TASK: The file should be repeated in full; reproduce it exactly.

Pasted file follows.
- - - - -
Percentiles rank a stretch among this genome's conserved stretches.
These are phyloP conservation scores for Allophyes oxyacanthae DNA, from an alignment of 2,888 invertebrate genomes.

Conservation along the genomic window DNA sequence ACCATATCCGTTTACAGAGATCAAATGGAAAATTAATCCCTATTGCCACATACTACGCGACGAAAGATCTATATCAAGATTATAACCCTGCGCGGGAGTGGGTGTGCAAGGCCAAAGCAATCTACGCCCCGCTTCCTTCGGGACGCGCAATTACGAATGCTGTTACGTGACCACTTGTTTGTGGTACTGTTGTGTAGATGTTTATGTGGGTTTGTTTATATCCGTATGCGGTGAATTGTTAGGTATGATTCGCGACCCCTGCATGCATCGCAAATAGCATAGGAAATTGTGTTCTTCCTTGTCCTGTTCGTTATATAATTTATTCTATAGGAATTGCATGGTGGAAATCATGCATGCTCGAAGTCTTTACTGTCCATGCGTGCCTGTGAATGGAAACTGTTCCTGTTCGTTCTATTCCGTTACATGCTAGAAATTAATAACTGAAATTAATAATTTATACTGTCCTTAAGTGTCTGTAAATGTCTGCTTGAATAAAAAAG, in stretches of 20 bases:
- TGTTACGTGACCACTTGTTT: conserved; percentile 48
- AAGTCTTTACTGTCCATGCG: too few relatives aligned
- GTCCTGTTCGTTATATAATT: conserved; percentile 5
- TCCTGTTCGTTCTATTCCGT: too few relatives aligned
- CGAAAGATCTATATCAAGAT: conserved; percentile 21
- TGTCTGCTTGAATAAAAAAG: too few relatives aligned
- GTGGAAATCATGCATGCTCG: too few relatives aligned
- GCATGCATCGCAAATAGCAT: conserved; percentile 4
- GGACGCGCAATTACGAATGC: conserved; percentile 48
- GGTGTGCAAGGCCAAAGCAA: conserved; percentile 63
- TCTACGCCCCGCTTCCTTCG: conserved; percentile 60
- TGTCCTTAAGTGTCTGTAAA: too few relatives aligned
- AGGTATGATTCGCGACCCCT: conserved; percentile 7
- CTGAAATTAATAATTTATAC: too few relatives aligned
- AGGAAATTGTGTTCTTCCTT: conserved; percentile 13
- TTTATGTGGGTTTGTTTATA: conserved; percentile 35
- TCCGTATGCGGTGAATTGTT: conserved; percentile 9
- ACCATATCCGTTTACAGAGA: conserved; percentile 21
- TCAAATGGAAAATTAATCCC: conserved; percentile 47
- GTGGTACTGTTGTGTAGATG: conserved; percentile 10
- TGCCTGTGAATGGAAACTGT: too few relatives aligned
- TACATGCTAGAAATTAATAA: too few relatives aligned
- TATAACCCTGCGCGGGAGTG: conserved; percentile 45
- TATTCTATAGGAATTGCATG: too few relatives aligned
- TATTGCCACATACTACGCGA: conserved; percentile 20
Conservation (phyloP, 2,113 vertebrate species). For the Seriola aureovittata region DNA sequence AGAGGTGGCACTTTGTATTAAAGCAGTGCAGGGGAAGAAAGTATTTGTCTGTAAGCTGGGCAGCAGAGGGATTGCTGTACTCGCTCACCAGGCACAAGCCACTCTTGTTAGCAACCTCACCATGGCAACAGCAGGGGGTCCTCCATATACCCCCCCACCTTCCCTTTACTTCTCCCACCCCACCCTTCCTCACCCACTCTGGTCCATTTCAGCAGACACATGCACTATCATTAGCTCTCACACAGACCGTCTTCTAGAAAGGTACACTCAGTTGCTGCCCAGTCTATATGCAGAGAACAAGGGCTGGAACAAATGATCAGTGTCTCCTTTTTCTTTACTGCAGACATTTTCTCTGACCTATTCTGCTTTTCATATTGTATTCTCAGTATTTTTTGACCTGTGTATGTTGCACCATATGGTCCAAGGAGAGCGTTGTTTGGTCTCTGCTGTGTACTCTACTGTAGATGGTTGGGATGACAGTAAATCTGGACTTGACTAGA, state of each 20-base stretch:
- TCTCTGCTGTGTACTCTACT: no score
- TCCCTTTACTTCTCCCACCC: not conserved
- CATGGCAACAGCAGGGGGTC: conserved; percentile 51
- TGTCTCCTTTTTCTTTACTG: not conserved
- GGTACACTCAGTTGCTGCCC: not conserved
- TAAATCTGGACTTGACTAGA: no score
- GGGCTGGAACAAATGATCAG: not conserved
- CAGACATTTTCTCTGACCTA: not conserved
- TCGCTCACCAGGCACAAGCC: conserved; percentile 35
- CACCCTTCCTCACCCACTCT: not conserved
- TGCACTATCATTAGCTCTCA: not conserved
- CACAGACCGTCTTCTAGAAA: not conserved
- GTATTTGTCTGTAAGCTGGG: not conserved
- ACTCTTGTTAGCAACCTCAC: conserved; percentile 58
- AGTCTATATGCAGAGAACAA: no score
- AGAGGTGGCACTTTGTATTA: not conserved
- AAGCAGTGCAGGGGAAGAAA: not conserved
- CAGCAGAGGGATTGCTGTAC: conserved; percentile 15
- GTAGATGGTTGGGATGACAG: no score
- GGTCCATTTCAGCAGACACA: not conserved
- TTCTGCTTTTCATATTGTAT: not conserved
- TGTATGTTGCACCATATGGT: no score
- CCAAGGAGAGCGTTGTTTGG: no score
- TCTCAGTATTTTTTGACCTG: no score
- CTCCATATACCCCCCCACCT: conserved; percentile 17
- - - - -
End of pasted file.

Percentiles rank a stretch among this genome's conserved stretches.
These are phyloP conservation scores for Allophyes oxyacanthae DNA, from an alignment of 2,888 invertebrate genomes.

Conservation along the genomic window DNA sequence ACCATATCCGTTTACAGAGATCAAATGGAAAATTAATCCCTATTGCCACATACTACGCGACGAAAGATCTATATCAAGATTATAACCCTGCGCGGGAGTGGGTGTGCAAGGCCAAAGCAATCTACGCCCCGCTTCCTTCGGGACGCGCAATTACGAATGCTGTTACGTGACCACTTGTTTGTGGTACTGTTGTGTAGATGTTTATGTGGGTTTGTTTATATCCGTATGCGGTGAATTGTTAGGTATGATTCGCGACCCCTGCATGCATCGCAAATAGCATAGGAAATTGTGTTCTTCCTTGTCCTGTTCGTTATATAATTTATTCTATAGGAATTGCATGGTGGAAATCATGCATGCTCGAAGTCTTTACTGTCCATGCGTGCCTGTGAATGGAAACTGTTCCTGTTCGTTCTATTCCGTTACATGCTAGAAATTAATAACTGAAATTAATAATTTATACTGTCCTTAAGTGTCTGTAAATGTCTGCTTGAATAAAAAAG, in stretches of 20 bases:
- TGTTACGTGACCACTTGTTT: conserved; percentile 48
- AAGTCTTTACTGTCCATGCG: too few relatives aligned
- GTCCTGTTCGTTATATAATT: conserved; percentile 5
- TCCTGTTCGTTCTATTCCGT: too few relatives aligned
- CGAAAGATCTATATCAAGAT: conserved; percentile 21
- TGTCTGCTTGAATAAAAAAG: too few relatives aligned
- GTGGAAATCATGCATGCTCG: too few relatives aligned
- GCATGCATCGCAAATAGCAT: conserved; percentile 4
- GGACGCGCAATTACGAATGC: conserved; percentile 48
- GGTGTGCAAGGCCAAAGCAA: conserved; percentile 63
- TCTACGCCCCGCTTCCTTCG: conserved; percentile 60
- TGTCCTTAAGTGTCTGTAAA: too few relatives aligned
- AGGTATGATTCGCGACCCCT: conserved; percentile 7
- CTGAAATTAATAATTTATAC: too few relatives aligned
- AGGAAATTGTGTTCTTCCTT: conserved; percentile 13
- TTTATGTGGGTTTGTTTATA: conserved; percentile 35
- TCCGTATGCGGTGAATTGTT: conserved; percentile 9
- ACCATATCCGTTTACAGAGA: conserved; percentile 21
- TCAAATGGAAAATTAATCCC: conserved; percentile 47
- GTGGTACTGTTGTGTAGATG: conserved; percentile 10
- TGCCTGTGAATGGAAACTGT: too few relatives aligned
- TACATGCTAGAAATTAATAA: too few relatives aligned
- TATAACCCTGCGCGGGAGTG: conserved; percentile 45
- TATTCTATAGGAATTGCATG: too few relatives aligned
- TATTGCCACATACTACGCGA: conserved; percentile 20
Conservation (phyloP, 2,113 vertebrate species). For the Seriola aureovittata region DNA sequence AGAGGTGGCACTTTGTATTAAAGCAGTGCAGGGGAAGAAAGTATTTGTCTGTAAGCTGGGCAGCAGAGGGATTGCTGTACTCGCTCACCAGGCACAAGCCACTCTTGTTAGCAACCTCACCATGGCAACAGCAGGGGGTCCTCCATATACCCCCCCACCTTCCCTTTACTTCTCCCACCCCACCCTTCCTCACCCACTCTGGTCCATTTCAGCAGACACATGCACTATCATTAGCTCTCACACAGACCGTCTTCTAGAAAGGTACACTCAGTTGCTGCCCAGTCTATATGCAGAGAACAAGGGCTGGAACAAATGATCAGTGTCTCCTTTTTCTTTACTGCAGACATTTTCTCTGACCTATTCTGCTTTTCATATTGTATTCTCAGTATTTTTTGACCTGTGTATGTTGCACCATATGGTCCAAGGAGAGCGTTGTTTGGTCTCTGCTGTGTACTCTACTGTAGATGGTTGGGATGACAGTAAATCTGGACTTGACTAGA, state of each 20-base stretch:
- TCTCTGCTGTGTACTCTACT: no score
- TCCCTTTACTTCTCCCACCC: not conserved
- CATGGCAACAGCAGGGGGTC: conserved; percentile 51
- TGTCTCCTTTTTCTTTACTG: not conserved
- GGTACACTCAGTTGCTGCCC: not conserved
- TAAATCTGGACTTGACTAGA: no score
- GGGCTGGAACAAATGATCAG: not conserved
- CAGACATTTTCTCTGACCTA: not conserved
- TCGCTCACCAGGCACAAGCC: conserved; percentile 35
- CACCCTTCCTCACCCACTCT: not conserved
- TGCACTATCATTAGCTCTCA: not conserved
- CACAGACCGTCTTCTAGAAA: not conserved
- GTATTTGTCTGTAAGCTGGG: not conserved
- ACTCTTGTTAGCAACCTCAC: conserved; percentile 58
- AGTCTATATGCAGAGAACAA: no score
- AGAGGTGGCACTTTGTATTA: not conserved
- AAGCAGTGCAGGGGAAGAAA: not conserved
- CAGCAGAGGGATTGCTGTAC: conserved; percentile 15
- GTAGATGGTTGGGATGACAG: no score
- GGTCCATTTCAGCAGACACA: not conserved
- TTCTGCTTTTCATATTGTAT: not conserved
- TGTATGTTGCACCATATGGT: no score
- CCAAGGAGAGCGTTGTTTGG: no score
- TCTCAGTATTTTTTGACCTG: no score
- CTCCATATACCCCCCCACCT: conserved; percentile 17